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1.4 Narrow Line X-ray Galaxies (NLXGs)

The name NLXGs was invented to describe some narrow line galaxies with unusual X-ray properties. The more luminous objects of this class show strong narrow lines, similar in width and excitation to the narrow lines of Seyfert 1 and Seyfert 2 galaxies. The NLXGs are strong X-ray emitters, with optical-to-X-ray continuum luminosity ratio similar to Seyfert ls. The ultraviolet spectrum of most NLXGs is weaker than that of Seyfert 1s and there are clear indications (chapter 11) that this may be due to reddening. A typical optical spectrum is similar to the Seyfert 2 spectrum shown in Fig.1, except that in some cases there exists a weak, very broad wing to Halpha. Some NLXGs show much lower excitation lines, and are more similar in this respect to LINERs. Thus, this group of objects is difficult to classify and there is a definite overlap in properties with the previously discussed groups.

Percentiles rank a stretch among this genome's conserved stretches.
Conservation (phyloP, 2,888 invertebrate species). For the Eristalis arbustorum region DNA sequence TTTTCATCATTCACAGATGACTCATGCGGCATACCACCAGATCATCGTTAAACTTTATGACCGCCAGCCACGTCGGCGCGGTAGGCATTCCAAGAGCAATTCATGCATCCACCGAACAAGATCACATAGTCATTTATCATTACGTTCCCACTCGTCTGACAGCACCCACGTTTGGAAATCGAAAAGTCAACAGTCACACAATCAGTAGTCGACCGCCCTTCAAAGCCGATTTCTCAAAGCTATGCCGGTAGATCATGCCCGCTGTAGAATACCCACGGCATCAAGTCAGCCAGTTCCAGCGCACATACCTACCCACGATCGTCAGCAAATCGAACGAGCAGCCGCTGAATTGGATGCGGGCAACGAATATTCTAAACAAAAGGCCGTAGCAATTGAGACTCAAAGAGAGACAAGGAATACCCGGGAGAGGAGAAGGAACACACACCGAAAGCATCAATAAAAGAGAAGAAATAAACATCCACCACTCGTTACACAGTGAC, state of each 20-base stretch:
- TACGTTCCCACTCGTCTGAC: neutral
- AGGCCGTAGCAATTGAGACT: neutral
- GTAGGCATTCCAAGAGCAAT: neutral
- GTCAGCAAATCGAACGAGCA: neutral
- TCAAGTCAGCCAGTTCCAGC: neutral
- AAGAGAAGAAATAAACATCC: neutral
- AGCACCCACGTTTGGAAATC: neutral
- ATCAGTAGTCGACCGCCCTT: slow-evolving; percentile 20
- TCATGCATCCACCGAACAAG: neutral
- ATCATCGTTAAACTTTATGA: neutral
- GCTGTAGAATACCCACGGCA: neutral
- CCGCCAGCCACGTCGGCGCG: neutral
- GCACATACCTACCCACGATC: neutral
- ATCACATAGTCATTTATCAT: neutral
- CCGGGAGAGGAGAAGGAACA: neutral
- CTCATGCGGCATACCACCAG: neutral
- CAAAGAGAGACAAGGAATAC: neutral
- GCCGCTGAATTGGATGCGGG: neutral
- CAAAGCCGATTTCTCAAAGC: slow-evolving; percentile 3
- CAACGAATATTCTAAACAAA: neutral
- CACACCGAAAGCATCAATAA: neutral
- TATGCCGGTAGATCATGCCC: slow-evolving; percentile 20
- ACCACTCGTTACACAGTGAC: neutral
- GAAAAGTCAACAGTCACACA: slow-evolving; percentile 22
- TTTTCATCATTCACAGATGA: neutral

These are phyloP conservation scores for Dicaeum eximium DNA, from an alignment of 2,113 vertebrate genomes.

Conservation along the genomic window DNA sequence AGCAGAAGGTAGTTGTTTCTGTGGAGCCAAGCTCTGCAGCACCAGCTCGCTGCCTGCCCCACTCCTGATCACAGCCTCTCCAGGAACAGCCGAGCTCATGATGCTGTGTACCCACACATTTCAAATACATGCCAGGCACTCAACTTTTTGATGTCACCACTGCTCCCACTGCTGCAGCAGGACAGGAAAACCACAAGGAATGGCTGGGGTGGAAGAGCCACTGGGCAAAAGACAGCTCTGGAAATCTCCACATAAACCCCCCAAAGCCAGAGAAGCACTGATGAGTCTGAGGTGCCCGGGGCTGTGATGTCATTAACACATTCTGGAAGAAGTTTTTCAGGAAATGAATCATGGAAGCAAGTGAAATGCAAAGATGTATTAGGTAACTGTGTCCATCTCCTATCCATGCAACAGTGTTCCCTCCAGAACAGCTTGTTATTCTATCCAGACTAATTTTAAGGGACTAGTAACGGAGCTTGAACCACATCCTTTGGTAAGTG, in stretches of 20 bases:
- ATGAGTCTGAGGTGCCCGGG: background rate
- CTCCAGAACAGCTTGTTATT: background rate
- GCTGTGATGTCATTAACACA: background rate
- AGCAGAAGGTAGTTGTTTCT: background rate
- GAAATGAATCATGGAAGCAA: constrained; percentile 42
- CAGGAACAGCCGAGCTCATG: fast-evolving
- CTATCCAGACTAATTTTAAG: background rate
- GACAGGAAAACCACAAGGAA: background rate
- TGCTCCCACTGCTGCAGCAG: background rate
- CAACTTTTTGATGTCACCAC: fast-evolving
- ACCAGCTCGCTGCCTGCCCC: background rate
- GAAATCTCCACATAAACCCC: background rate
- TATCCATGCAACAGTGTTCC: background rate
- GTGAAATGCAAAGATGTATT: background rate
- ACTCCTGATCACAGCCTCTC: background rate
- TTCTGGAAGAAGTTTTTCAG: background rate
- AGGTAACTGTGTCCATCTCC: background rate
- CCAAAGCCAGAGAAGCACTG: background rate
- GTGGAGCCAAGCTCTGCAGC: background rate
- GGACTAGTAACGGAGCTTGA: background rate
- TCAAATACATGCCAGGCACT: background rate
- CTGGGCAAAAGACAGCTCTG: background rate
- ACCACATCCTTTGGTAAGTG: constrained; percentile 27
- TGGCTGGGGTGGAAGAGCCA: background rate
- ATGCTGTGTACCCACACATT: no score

Some powerful radio galaxies show a characteristic Seyfert 2 type spectrum. These have been named Narrow Line Radio Galaxies (NLRGs) and are sometimes classified as a separate subgroup of AGN. Here they are classified as either Seyfert 2 galaxies or NLXGs, depending on their X-ray luminosity.

Some AGNs do not show any emission lines. These are the BL Lac objects, identified by their highly variable nonthermal continuum. They are not discussed in this contribution, which is aimed at understanding AGNs by means of analyzing their emission lines. The properties of BL Lac objects are discussed by other authors in this book.

The above observational classification is useful, but may not reveal much of the nature of AGNs without a deeper understanding of the spectrum and the information that can be extracted from it. This is the subject of this contribution. A more meaningful classification scheme is proposed in chapter 11, after all these issues have been discussed.